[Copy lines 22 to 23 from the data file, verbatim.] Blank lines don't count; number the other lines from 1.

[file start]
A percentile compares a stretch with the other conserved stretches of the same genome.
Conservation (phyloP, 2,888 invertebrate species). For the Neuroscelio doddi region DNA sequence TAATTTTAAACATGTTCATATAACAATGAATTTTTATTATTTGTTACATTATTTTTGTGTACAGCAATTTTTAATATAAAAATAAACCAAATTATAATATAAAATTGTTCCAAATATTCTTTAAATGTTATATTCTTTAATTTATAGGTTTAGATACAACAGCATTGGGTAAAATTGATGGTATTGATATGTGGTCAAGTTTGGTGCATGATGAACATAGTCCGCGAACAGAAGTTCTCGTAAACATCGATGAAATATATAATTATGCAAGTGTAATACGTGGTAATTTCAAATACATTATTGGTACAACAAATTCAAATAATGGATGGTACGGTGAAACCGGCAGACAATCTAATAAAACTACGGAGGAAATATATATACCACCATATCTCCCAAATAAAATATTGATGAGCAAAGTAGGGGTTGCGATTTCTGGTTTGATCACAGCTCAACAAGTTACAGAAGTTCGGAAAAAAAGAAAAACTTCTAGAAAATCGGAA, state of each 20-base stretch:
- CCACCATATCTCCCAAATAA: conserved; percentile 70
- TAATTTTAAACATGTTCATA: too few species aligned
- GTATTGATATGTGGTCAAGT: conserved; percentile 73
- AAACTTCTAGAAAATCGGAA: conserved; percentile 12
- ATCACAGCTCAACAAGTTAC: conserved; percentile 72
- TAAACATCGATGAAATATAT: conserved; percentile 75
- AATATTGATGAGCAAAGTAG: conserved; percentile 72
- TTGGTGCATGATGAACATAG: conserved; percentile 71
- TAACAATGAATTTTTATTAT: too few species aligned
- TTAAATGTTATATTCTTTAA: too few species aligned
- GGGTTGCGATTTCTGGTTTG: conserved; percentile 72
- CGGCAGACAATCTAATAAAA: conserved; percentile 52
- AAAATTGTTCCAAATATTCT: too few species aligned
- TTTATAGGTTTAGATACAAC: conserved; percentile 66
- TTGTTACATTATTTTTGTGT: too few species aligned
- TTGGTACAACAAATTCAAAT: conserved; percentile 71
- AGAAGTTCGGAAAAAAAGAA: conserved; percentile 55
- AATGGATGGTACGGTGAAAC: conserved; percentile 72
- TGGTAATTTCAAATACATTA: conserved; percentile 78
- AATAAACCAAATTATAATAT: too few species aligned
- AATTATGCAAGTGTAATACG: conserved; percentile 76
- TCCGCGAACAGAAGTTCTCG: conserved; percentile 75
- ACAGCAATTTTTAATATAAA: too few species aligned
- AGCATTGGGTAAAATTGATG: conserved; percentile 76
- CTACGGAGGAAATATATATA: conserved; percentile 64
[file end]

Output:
- AATAAACCAAATTATAATAT: too few species aligned
- AATTATGCAAGTGTAATACG: conserved; percentile 76